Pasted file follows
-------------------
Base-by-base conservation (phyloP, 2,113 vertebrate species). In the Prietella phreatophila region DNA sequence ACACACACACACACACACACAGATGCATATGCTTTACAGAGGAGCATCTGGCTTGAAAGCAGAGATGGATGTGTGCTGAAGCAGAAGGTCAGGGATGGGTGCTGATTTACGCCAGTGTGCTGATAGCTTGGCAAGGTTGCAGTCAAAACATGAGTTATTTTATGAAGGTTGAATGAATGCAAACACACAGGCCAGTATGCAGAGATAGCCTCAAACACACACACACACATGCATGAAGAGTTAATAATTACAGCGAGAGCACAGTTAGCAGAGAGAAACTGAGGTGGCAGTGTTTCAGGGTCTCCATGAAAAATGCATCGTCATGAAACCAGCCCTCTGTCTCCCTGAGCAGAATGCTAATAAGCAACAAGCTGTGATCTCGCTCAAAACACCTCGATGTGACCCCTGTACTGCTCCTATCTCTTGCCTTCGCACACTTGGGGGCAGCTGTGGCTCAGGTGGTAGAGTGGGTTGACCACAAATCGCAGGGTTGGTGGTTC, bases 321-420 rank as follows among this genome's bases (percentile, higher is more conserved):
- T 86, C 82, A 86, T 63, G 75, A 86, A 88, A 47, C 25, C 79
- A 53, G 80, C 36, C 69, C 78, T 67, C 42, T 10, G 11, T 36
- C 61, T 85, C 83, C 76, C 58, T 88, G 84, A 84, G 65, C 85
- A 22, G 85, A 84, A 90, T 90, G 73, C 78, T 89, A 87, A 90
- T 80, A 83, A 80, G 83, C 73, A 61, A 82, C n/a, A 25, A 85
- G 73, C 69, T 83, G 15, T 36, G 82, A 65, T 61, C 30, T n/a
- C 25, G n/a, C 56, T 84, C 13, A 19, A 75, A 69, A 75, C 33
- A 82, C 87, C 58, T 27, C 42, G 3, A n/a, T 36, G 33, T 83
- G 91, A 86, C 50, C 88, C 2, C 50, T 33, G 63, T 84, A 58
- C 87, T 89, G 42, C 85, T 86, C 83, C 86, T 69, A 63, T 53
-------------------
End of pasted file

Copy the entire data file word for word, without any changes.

Base-by-base conservation (phyloP, 2,113 vertebrate species). In the Prietella phreatophila region DNA sequence ACACACACACACACACACACAGATGCATATGCTTTACAGAGGAGCATCTGGCTTGAAAGCAGAGATGGATGTGTGCTGAAGCAGAAGGTCAGGGATGGGTGCTGATTTACGCCAGTGTGCTGATAGCTTGGCAAGGTTGCAGTCAAAACATGAGTTATTTTATGAAGGTTGAATGAATGCAAACACACAGGCCAGTATGCAGAGATAGCCTCAAACACACACACACACATGCATGAAGAGTTAATAATTACAGCGAGAGCACAGTTAGCAGAGAGAAACTGAGGTGGCAGTGTTTCAGGGTCTCCATGAAAAATGCATCGTCATGAAACCAGCCCTCTGTCTCCCTGAGCAGAATGCTAATAAGCAACAAGCTGTGATCTCGCTCAAAACACCTCGATGTGACCCCTGTACTGCTCCTATCTCTTGCCTTCGCACACTTGGGGGCAGCTGTGGCTCAGGTGGTAGAGTGGGTTGACCACAAATCGCAGGGTTGGTGGTTC, bases 321-420 rank as follows among this genome's bases (percentile, higher is more conserved):
- T 86, C 82, A 86, T 63, G 75, A 86, A 88, A 47, C 25, C 79
- A 53, G 80, C 36, C 69, C 78, T 67, C 42, T 10, G 11, T 36
- C 61, T 85, C 83, C 76, C 58, T 88, G 84, A 84, G 65, C 85
- A 22, G 85, A 84, A 90, T 90, G 73, C 78, T 89, A 87, A 90
- T 80, A 83, A 80, G 83, C 73, A 61, A 82, C n/a, A 25, A 85
- G 73, C 69, T 83, G 15, T 36, G 82, A 65, T 61, C 30, T n/a
- C 25, G n/a, C 56, T 84, C 13, A 19, A 75, A 69, A 75, C 33
- A 82, C 87, C 58, T 27, C 42, G 3, A n/a, T 36, G 33, T 83
- G 91, A 86, C 50, C 88, C 2, C 50, T 33, G 63, T 84, A 58
- C 87, T 89, G 42, C 85, T 86, C 83, C 86, T 69, A 63, T 53